Tesla CEO Elon Musk, already facing an SEC investigation that started when he tweeted about taking his company private, has continued to tweet -- despite being asked by his board not to.
On Tuesday, he disputed a recent newspaper article about him and reprised unfounded claims about athat are currently the subject of a pending lawsuit. And on Wednesday came news that the National Labor Relations Board has filed a complaint when he tweeted in May about a union organizing effort at Tesla's Fremont, California, plant.
In response to discussion of a New York Times profile that depicted the CEO as stressed, working 120-hour weeks and alternating "between laughter and tears," Musk replied: I wasn't crying.
"For the record, my voice cracked once during the NY Times article. That's it. There were no tears," he tweeted.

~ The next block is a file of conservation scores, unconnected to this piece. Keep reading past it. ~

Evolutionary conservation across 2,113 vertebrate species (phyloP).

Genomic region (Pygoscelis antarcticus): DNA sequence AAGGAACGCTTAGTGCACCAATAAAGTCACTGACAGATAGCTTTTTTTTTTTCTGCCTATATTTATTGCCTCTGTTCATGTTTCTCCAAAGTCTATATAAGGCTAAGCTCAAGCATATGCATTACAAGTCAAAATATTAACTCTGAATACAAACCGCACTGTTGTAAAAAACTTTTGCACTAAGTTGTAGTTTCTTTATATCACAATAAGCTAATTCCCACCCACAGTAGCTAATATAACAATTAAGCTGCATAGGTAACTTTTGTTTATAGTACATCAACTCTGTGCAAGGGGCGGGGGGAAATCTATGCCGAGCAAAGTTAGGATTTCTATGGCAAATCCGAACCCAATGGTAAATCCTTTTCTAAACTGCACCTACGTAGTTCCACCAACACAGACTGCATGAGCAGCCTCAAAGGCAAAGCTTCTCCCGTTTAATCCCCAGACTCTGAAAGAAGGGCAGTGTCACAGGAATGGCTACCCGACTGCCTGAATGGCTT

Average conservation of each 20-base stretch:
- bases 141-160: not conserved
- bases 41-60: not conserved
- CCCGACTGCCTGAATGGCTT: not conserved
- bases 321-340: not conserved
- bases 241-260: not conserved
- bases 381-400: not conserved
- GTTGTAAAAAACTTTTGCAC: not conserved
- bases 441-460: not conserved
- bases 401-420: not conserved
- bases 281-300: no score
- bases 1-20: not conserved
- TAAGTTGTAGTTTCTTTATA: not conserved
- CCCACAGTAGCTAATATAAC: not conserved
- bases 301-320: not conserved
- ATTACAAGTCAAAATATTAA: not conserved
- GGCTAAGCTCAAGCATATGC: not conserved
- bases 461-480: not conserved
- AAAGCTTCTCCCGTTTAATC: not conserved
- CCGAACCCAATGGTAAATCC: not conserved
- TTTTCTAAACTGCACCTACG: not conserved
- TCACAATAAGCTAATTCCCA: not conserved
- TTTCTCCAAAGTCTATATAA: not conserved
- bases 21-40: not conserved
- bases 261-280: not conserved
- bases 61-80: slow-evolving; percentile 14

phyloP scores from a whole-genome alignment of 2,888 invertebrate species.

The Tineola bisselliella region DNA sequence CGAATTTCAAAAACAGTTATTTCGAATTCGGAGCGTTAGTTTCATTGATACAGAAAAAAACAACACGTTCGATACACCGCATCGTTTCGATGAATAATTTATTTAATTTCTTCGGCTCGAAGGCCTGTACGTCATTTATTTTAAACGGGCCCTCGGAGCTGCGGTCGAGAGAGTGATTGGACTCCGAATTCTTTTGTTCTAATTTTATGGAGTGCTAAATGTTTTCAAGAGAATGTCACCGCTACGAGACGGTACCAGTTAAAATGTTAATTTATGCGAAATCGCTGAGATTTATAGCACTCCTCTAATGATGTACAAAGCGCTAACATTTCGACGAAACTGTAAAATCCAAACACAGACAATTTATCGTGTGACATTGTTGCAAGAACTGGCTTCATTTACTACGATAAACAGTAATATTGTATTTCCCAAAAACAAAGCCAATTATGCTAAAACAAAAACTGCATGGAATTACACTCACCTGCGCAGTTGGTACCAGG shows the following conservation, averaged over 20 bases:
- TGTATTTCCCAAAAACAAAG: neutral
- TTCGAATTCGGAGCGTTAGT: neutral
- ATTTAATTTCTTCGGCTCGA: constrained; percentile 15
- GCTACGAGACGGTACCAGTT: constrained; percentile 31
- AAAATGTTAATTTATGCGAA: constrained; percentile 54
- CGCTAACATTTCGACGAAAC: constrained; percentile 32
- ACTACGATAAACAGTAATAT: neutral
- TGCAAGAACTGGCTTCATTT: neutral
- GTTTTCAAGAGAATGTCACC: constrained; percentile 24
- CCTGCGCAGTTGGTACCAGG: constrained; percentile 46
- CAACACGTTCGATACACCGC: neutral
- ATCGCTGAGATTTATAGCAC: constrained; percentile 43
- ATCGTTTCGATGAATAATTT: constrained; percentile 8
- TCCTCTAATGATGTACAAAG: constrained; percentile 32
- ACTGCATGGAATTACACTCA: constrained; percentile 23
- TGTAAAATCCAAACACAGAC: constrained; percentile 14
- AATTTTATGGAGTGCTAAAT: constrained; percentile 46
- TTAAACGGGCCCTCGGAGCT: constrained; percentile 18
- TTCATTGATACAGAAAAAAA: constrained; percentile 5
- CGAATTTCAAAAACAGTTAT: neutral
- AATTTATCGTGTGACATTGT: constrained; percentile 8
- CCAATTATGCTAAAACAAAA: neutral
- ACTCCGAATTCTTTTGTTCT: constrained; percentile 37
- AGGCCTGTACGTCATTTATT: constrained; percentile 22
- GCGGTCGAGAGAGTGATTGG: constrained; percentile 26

Soon after, a Twitter user reminded Musk about the time he accused Vernon Unsworth, a British rescue diver working to rescue the trapped Thai soccer team, of being a pedophile. (Musk first lobbed the unfounded accusations in July, then apologized for them and deleted those tweets.)
But on Tuesday, he inexplicably returned to that argument.
"You don't think it's strange he hasn't sued me?" Musk tweeted, referring to the diver.
"Did you investigate [the accusations] at all?" Musk later tweeted. "I'm guessing answer is no. Why?"
Some hours later, Unsworth's lawyer replied to the tweet with a picture of a letter sent to Musk informing him he would be sued for libel.
Musk's behavior has mystified even his fans. One investor on Wednesday asked him to lay off Twitter. Besides the embarrassment, bad Twitter behavior could have consequences for Musk's company, Wired editor Nick Thompson told CBSN.
"If Musk ends up facing severe consequences, or perhaps, it's terrible for Tesla," Thompson said. "The only reason Tesla is able to support itself and is able to get funded at such an extraordinary level despite losing gobs of money is because people have so much faith in Musk."
"His board has asked him to get off Twitter. And to start taking everything a little more seriously," Thompson continued. "He needs to settle down, run his companies and keep quiet for a while."